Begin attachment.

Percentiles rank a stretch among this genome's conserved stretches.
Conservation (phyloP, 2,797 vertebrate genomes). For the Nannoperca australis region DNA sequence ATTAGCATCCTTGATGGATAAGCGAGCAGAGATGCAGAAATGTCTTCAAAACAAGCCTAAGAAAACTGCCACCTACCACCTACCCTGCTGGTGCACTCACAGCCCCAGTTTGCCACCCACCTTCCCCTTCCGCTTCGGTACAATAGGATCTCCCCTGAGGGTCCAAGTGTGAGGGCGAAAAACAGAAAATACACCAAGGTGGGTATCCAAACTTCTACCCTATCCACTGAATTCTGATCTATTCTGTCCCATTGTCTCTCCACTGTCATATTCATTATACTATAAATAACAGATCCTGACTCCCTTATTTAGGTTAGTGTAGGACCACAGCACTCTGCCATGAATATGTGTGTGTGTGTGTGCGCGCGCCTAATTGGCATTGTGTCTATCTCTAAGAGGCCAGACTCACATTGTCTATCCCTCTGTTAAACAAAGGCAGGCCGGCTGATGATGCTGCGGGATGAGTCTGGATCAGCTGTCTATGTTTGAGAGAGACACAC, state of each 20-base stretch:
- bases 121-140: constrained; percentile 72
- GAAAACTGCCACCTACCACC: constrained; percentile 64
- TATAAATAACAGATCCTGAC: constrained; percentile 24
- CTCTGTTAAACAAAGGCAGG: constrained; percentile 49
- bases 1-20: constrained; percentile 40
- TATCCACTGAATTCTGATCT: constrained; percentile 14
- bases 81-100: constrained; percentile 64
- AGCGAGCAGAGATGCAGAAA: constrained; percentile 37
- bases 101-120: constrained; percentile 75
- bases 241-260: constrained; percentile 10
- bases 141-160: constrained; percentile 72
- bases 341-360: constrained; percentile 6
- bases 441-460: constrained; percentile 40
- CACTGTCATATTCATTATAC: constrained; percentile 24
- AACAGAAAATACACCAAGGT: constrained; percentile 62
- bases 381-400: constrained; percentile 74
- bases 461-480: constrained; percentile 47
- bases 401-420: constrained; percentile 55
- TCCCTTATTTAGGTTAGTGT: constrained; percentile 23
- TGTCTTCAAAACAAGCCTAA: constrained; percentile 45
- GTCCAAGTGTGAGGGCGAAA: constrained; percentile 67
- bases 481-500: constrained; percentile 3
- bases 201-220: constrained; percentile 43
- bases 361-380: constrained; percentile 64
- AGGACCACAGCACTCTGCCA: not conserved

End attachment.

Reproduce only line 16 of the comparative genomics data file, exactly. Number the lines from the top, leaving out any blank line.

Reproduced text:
- CACTGTCATATTCATTATAC: constrained; percentile 24